Given the requirements of the 21st Century Cures Act (CURES), the Centers for Medicare and Medicaid Services (CMS) for the second year in a row issued a first advanced notice for 2020 in late December. The notice deals largely with giving additional notice related to risk adjustment changes in store for 2020.
CMS notes that “a key element in the success of Medicare Advantage is ensuring that payments to plans reflect the relative risk of the people who enroll.” This is embodied in the very robust risk adjustment program it has rolled out over the last two decades. As we know, CMS is getting more and more savvy as it seeks to ensure proper payments to each plan based on the risk of its population. This comes with changes both to the global demographic factors as well as the clinical risk indicators.
Condition count to impact risk adjustment model
For 2020, consistent with CURES, CMS is once again proposing to take into account the number of conditions an individual beneficiary may have in the risk adjustment model. It proposed this last year, but only implemented changes related to substance use disorder, mental health, and Chronic Kidney Disease (CKD) diagnoses.
In the 2019 Advance Notice, CMS offered three proposals with regard to adjusting the model to take into account the number of conditions an individual has:
- The Payment Conditions Count (PCC) model, where only those paid in the model will be factored into the adjustment for the total number of conditions.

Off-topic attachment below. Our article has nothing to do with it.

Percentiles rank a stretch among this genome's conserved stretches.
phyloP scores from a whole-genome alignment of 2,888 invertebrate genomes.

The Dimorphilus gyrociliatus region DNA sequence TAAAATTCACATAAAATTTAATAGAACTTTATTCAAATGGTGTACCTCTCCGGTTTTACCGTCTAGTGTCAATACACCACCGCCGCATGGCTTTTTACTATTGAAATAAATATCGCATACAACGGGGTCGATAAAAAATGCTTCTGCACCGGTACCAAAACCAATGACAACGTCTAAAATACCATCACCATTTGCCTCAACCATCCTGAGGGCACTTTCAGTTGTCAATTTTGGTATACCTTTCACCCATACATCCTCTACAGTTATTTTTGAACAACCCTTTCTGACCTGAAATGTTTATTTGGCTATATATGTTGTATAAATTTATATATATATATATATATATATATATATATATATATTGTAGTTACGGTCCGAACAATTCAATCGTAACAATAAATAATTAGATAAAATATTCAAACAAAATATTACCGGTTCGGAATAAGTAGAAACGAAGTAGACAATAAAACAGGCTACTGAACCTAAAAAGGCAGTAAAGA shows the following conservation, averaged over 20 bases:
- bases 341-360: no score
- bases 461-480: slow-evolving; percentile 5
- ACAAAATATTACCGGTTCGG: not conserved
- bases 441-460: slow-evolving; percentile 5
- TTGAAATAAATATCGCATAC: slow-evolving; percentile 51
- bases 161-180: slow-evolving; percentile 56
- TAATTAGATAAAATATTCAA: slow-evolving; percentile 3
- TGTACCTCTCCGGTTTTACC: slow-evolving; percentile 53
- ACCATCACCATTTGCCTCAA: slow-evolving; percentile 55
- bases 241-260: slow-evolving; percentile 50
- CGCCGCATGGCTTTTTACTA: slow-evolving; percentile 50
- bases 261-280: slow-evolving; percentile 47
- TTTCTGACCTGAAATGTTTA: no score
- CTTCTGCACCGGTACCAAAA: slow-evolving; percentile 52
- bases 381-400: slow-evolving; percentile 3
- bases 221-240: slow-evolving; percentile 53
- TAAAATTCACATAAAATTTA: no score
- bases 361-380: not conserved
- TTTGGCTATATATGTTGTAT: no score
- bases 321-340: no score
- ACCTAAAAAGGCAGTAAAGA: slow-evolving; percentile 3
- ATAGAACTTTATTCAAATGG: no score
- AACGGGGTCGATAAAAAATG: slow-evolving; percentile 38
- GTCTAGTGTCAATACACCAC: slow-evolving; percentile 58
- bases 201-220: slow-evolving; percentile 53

- The All Conditions Count (ACC) model, where any condition regardless of whether it is currently paid in the model will be factored into the adjustment for the total number of conditions.
- Not factoring the number of conditions in.
As we noted, it backed away from any proposal here, but must implement now to meet the mandate. It will do so by implementing the PCC in 2020. The proposed PCC model includes a separate factor for the count of conditions. While each HCC that is present has its weight, the PCC will compensate plans more for those with a greater number of overall conditions as this will lead to higher costs. For 2020, CMS will phase in the implementation of the proposed changes by calculating risk scores using the sum of:
- 50% of the risk score calculated with the proposed “Payment Condition Count” CMS-HCC model and
- 50% of the risk score calculated with the 2017 CMS-HCC model.
Continued phase-in of encounter data submissions
For 2019, CMS calculated risk scores by adding 25% of the risk score calculated using diagnoses from encounter data, FFS claims, and RAPS inpatient records with 75% of the risk score calculated using diagnoses from all RAPS records and FFS claims. For 2020, CMS will further phase in encounter data by calculating risk scores by adding 50% of the risk score calculated using diagnoses from encounter data, FFS claims, and RAPS inpatient records with 50% of the risk score calculated with diagnoses from all RAPS records and FFS claims.
Specifically, CMS will calculate the encounter data-based risk scores as follows:
- With the proposed PCC CMS-HCC model,
- Using diagnoses from encounter data, FFS claims, and RAPS inpatient records.
RAPS risk scores would be calculated as follows:
- With the 2017 CMS-HCC model,
- Using diagnoses from all RAPS records and FFS claims.
Suffice it to say that the maintenance and calculation of risk adjusted revenue just got twice as complicated – as if it was not complicated enough already.